Was the COP28 climate summit in Dubai a success or a failure? UFZ climate economist and DKKV board member Reimund Schwarze comments on the results of COP28 in a statement.
The main task of the COP was the global stocktake, which informed the states about their current national climate targets and contributions and at the same time formulated proposals for improvements. The Paris Climate Agreement had brought universal mobilization for climate action, but system transformations were needed that were geared towards resilience to climate change and a continuous reduction in emissions of all greenhouse gases. The stocktake makes it clear that current global emissions are not compatible with the 1.5C target. Clear action is therefore required, an increase in national ambitions as well as the actual implementation of promises.
Another decisive factor at the COP was the struggle between phasing out or phasing down fossil fuels. Agreement was reached on the wording phase down, “in a just and orderly manner, accelerated in this decade and leading to net zero emissions by 2050.” Depending on national targets and laws, any zero-emission and low-emission technologies, e.g. renewable energy, nuclear energy, traditional energy sources, can be used as long as they are offset by technologies such as carbon capture and storage (CDR).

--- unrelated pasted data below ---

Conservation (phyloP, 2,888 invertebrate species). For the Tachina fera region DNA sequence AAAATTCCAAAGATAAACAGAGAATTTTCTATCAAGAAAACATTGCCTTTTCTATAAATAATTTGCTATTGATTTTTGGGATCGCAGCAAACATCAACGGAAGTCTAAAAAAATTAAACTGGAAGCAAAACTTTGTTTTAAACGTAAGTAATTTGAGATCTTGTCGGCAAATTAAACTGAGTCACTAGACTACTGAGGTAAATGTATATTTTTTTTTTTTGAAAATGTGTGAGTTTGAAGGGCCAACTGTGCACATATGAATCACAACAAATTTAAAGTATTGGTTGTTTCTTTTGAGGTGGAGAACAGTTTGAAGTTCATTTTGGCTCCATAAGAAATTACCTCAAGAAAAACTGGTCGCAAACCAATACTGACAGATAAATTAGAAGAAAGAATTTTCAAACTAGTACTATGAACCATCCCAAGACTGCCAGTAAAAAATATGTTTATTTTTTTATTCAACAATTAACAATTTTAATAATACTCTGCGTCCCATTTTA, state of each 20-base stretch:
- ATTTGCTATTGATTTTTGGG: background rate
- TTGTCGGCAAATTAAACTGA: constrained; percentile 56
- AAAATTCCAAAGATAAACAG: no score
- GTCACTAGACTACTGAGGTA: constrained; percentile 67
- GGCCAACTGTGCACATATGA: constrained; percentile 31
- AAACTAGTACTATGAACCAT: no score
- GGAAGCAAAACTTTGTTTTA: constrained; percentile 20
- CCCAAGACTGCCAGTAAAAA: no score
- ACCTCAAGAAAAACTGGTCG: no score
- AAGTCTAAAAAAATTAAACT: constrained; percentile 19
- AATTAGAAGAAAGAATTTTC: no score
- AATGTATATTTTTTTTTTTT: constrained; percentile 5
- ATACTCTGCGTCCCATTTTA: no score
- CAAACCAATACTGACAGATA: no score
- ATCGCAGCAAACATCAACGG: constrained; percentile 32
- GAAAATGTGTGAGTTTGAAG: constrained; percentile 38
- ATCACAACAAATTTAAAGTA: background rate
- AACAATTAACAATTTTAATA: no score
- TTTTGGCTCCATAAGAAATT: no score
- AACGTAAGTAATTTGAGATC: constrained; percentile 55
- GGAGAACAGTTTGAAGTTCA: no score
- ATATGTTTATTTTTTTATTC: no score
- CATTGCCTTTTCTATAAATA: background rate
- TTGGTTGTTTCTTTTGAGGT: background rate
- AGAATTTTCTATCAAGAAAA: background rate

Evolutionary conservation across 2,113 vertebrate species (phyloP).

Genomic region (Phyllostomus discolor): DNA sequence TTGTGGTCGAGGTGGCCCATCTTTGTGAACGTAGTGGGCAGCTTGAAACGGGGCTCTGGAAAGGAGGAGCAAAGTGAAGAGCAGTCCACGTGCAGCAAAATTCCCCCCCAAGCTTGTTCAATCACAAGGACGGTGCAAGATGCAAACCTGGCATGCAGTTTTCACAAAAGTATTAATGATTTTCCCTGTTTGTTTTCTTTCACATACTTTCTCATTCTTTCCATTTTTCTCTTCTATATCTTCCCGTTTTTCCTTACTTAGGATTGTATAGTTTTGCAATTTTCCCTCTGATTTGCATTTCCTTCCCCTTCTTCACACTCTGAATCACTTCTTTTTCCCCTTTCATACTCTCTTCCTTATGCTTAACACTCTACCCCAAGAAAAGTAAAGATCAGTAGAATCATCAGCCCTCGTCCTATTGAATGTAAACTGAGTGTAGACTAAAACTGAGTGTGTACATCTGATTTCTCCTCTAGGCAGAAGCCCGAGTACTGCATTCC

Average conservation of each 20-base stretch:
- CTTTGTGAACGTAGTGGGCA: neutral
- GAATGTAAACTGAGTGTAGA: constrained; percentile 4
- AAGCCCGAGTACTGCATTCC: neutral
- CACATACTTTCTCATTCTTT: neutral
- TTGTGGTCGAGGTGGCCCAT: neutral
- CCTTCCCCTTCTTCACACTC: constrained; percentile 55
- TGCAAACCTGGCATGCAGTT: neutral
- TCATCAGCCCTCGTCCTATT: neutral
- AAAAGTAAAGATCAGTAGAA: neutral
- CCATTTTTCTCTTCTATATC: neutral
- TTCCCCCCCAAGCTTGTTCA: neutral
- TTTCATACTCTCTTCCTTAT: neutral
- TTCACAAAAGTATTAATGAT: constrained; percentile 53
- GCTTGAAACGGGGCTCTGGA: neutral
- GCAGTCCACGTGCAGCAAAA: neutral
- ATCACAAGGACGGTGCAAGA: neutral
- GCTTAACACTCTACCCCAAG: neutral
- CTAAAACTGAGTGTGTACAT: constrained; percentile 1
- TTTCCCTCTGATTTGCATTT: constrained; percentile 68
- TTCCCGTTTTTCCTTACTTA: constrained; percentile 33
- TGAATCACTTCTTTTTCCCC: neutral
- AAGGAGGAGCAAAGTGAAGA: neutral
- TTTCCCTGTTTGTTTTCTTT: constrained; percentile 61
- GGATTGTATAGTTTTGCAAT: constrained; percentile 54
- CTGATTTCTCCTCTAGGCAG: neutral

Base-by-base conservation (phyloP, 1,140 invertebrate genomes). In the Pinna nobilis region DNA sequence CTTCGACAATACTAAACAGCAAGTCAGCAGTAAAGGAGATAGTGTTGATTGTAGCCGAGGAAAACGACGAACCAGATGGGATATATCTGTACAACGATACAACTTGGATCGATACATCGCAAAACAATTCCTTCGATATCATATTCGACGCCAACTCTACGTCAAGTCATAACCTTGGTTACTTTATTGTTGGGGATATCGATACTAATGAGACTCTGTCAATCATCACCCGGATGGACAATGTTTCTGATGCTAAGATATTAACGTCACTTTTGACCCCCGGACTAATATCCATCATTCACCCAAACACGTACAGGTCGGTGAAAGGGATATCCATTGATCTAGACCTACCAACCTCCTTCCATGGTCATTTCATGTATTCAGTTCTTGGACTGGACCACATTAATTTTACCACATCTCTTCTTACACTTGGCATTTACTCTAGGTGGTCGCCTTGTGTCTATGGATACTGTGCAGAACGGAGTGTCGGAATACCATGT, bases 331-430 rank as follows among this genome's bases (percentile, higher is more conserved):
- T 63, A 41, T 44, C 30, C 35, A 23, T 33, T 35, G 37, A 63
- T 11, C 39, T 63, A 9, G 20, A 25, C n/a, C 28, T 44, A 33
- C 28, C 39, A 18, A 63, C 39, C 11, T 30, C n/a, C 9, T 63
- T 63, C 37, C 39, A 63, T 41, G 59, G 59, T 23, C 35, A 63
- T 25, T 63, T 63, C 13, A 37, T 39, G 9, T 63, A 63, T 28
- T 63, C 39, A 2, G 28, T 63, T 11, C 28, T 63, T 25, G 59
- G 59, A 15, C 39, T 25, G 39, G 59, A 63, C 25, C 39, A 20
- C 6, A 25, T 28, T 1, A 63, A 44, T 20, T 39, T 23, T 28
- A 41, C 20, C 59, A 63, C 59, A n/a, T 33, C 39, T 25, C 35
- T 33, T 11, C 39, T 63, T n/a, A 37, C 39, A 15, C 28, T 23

Schwarze clearly argues that effective global pricing of CO2 and other greenhouse gases is unavoidable. Climate finance is therefore a driver and major enabler of climate action that must be mobilized at national level. He went on to conclude on the question of whether the COP had failed: “Yes and no”. The summit failed in that it did not address the causes of the ambition and implementation gaps defined in the stocktake. However, on the other hand, the Loss and Damage Fund and the significant increase in financial commitments for mitigation and adaptation are a clear sign that action is urgently needed.
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